A state executioner would (probably) have compunctions of illegally murdering somebody in cold blood.

        • (Score: 2) by bob_super on Tuesday June 20, @07:32AM

          by bob_super (1357) on Tuesday June 20, @07:32AM (#528364)

          I guess you're not cynical enough to acknowledge that quite a few people just need an excuse to do something that itches them, and that they would do without the excuse if they thought they could get away with.

      • (Score: 2) by Lagg on Tuesday June 20, @12:37AM

        by Lagg (105) Subscriber Badge on Tuesday June 20, @12:37AM (#528249) Homepage Journal

        I think it's unfair at best to say what any of those 3 things do is contract killing. I mean I would normally be all for the trolltrain but I'm riding like 3 already. I'm sure you understand. Also in those 3 you generally get comforted instead of jail celled. Little bit of a discouragement.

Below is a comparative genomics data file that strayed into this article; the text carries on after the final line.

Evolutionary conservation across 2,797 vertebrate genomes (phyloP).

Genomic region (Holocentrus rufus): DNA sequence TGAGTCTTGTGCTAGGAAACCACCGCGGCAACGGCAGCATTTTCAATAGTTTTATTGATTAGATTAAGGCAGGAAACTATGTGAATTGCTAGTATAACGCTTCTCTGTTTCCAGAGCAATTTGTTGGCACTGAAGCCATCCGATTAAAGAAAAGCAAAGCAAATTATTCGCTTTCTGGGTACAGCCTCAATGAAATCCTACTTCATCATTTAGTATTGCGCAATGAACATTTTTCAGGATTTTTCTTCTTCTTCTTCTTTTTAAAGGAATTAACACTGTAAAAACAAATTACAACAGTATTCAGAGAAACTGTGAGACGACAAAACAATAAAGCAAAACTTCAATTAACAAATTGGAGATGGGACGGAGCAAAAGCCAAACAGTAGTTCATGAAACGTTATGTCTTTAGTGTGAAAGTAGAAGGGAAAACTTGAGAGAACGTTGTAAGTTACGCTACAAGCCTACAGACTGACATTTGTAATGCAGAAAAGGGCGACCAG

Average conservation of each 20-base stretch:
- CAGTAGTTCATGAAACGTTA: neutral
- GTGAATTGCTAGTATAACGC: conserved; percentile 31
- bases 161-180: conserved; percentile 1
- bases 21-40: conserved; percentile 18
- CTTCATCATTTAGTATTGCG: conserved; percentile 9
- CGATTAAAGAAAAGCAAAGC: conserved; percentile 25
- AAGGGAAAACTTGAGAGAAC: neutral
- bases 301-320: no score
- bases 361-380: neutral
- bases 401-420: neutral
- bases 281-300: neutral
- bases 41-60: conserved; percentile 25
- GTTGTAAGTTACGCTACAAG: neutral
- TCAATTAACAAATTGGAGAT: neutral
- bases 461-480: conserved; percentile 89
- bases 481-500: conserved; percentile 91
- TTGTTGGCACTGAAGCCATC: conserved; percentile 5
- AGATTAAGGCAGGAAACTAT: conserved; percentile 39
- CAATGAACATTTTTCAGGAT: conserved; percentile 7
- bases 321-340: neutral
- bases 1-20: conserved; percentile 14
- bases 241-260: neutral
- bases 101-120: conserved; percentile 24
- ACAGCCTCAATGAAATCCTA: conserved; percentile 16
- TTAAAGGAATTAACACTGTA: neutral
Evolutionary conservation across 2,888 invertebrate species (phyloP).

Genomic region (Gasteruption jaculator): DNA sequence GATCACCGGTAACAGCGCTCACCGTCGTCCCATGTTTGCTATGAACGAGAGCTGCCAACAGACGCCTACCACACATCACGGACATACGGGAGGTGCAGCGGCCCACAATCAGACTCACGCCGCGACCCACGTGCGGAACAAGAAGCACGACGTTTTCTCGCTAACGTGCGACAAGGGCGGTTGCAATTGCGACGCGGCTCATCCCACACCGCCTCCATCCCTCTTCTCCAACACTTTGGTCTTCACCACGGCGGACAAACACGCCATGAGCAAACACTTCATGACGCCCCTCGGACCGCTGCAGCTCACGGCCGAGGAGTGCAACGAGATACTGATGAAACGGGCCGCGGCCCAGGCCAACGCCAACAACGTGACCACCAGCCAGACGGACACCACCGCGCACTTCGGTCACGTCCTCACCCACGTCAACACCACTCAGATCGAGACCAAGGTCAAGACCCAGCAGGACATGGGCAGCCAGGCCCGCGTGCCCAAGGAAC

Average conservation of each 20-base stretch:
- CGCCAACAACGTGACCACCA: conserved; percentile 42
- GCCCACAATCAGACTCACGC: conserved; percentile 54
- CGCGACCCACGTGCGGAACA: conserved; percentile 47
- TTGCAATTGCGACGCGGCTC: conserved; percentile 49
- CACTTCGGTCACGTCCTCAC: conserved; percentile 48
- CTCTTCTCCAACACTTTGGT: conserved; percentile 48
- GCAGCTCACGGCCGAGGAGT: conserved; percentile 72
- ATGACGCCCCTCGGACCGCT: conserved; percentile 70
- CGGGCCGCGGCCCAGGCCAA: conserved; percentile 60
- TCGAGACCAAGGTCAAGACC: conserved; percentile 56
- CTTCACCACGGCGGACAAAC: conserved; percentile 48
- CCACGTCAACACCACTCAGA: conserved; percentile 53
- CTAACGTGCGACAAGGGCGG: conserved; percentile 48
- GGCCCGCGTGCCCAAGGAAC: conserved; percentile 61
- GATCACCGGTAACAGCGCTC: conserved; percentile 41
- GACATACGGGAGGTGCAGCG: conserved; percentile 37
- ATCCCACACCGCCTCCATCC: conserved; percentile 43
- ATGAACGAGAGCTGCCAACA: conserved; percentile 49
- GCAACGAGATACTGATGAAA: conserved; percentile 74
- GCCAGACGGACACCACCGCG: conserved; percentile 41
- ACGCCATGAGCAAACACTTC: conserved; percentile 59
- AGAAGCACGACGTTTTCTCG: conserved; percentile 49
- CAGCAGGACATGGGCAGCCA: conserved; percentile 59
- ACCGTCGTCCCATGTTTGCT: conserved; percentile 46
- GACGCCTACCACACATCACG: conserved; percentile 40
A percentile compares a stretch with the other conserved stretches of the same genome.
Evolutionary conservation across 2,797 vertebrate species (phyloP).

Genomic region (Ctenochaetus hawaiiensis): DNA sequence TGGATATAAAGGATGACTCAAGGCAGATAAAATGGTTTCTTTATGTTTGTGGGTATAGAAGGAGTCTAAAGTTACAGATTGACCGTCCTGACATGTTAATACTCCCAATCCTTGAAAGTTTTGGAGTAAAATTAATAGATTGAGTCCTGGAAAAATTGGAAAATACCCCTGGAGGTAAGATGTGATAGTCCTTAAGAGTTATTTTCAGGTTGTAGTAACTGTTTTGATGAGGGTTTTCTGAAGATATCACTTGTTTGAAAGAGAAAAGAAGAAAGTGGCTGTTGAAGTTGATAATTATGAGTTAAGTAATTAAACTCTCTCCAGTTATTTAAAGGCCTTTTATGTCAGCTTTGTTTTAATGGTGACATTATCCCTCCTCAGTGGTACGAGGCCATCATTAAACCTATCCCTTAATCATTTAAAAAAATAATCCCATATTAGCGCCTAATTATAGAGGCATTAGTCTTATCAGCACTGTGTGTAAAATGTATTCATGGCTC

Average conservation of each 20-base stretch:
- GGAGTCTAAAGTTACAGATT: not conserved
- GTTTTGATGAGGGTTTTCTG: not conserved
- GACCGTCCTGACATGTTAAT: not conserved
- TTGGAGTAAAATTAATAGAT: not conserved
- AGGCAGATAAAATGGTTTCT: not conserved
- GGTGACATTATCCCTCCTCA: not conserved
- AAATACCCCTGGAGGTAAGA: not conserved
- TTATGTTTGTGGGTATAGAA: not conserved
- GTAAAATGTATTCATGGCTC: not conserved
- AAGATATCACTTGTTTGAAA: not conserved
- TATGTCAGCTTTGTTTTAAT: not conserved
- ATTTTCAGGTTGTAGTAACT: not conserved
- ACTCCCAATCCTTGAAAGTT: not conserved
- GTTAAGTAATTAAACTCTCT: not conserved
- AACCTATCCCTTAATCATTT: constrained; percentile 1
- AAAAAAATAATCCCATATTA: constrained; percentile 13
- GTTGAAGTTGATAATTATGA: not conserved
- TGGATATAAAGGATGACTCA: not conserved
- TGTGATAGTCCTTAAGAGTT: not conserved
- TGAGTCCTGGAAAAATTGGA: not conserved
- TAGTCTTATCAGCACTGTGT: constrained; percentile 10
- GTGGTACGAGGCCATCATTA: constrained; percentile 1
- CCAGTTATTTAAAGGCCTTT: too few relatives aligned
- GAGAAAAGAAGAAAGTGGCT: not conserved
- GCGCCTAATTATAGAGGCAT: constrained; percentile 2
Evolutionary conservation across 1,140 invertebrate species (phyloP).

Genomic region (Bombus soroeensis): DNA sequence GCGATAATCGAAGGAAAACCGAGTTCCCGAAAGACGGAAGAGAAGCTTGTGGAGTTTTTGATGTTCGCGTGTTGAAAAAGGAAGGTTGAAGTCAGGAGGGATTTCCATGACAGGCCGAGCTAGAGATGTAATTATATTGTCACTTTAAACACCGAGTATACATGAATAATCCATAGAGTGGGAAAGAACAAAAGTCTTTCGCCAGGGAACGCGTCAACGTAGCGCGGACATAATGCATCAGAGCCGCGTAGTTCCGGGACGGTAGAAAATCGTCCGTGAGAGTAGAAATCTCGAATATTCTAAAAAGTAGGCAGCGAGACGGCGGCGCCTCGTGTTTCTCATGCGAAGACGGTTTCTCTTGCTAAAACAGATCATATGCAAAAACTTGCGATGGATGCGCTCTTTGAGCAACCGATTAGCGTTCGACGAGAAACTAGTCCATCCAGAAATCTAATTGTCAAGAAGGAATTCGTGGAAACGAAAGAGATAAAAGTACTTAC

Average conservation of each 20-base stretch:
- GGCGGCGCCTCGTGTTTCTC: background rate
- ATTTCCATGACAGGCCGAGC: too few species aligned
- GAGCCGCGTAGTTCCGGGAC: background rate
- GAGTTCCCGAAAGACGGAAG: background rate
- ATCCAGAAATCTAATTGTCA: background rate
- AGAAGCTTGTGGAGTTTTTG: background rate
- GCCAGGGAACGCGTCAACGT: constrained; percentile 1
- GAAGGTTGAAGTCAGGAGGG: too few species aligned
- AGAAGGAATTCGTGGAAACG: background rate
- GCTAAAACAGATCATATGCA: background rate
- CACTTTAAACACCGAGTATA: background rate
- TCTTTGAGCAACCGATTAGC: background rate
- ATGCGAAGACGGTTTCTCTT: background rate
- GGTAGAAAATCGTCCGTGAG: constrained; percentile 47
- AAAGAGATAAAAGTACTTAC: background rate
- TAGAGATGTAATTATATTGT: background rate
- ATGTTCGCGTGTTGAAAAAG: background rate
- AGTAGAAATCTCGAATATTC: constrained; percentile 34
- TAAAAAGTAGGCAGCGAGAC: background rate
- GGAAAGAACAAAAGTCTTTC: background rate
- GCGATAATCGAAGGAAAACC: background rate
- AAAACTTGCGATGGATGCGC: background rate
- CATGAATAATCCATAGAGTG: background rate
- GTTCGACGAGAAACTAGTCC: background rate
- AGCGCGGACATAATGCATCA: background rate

--
        http://lagg.me [lagg.me] 🗿
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    • (Score: 3, Interesting) by Anonymous Coward on Tuesday June 20, @06:19AM

      by Anonymous Coward on Tuesday June 20, @06:19AM (#528352)

      ..I have never had to do a contract kill before but I would assume people that do are pretty desperate.

      No, not really. There are true psychopaths out there who'll kill someone for their own 'twisted' reasons at the behest of others, and not all of them are in the employ of the state. There was a televised discussion about Ireland many years ago here in Britain featuring a couple of 'ex' IRA guys, one of them came out with a statement along the lines of 'just because the IRA uses psychopaths, don't make the mistake of thinking they're all psychopaths, psychopaths have their uses...' Almost every criminal organisation has at least one of these characters 'on their books' they can call on to do their dirty work.